Last week, Google announced that it would disable many of the social features previously offered within Reader to make room for Google+ features. True to its word, Google did just that.
On October 31, the web giant announced that it had revamped its news aggregation product, Google Reader. The service now features a cleaner user interface, plus deep integration with Google+, the search engine's social network.
According to a post in the Google Reader Blog, users who wish to friend or follow other users, share content or comment on items can do so by using Google Reader's newly baked-in Google+ features. Specifically, Google Reader has added "[t]he ability to +1 a feed item (replacing 'Like'), with an option to then share it with your circles on Google+ (replacing 'Share' and 'Share with Note')," per the blog post.
Check out Google Reader's slick new interface (below), courtesy of the Official Google Reader Blog.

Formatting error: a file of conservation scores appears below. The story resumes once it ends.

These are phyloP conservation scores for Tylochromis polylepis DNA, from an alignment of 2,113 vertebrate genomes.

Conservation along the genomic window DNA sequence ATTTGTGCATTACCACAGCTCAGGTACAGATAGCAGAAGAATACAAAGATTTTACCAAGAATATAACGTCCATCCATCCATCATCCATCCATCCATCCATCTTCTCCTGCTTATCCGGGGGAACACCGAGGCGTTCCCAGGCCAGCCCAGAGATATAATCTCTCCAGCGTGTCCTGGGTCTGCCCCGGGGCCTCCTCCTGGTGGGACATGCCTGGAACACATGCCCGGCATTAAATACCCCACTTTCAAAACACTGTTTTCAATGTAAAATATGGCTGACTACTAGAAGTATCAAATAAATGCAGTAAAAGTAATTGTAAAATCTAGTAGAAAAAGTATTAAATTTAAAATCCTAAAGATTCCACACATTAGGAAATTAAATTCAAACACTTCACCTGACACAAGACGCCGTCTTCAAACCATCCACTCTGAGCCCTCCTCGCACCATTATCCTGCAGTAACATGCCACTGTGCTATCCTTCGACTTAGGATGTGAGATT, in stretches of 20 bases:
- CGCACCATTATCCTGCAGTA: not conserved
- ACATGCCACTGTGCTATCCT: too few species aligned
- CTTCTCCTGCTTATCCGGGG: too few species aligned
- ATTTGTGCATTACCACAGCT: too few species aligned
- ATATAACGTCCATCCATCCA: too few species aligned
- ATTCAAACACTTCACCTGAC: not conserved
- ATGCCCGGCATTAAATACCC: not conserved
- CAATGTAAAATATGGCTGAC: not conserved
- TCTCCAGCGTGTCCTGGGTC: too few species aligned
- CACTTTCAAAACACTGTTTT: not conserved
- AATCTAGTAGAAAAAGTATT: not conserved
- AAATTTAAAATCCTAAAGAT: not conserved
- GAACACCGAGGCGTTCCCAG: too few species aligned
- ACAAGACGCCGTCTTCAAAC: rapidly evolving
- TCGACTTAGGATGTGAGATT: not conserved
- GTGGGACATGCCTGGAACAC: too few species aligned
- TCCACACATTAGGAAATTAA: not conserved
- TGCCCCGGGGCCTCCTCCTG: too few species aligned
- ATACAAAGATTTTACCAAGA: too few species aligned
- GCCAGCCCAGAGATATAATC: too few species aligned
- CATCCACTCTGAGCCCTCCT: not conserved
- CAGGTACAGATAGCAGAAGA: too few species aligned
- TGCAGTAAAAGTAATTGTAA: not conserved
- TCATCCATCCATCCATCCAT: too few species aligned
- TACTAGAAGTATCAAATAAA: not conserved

The following screenshot (via the Official Google Reader Blog) shows off Google Reader's new social features:
But not everyone's thrilled with the design changes. After Google announced the plans for its Reader product, users around the world rose up in arms before the changes were implemented. A small "Occupy Google Reader" protest was held outside the Google's D.C. offices. Mashable also notes that over 10,000 signatures grace a petition to keep the old version of Reader alive.
Outside the U.S., Iranian users are particularly concerned about the changes. Writes the Atlantic Wire, "pretty much every single social network was banned in Iran over the past couple of years, leaving Iranians without a free speech forum--except Google Reader. [...] Iranians are worried that Google+, which lives in a subdomain that could be more easily blocked, will suffer the same fate as the other social networks."
Indeed, Google has acknowledged that the streamlining of Reader may drive users away. In case you decide to jump ship, the Google Reader Blog points to a subscription export feature, letting you port your news preferences to another service .
What do you think of the new Google Reader? Weigh in via our QuickPoll (below), and share your thoughts in the comments.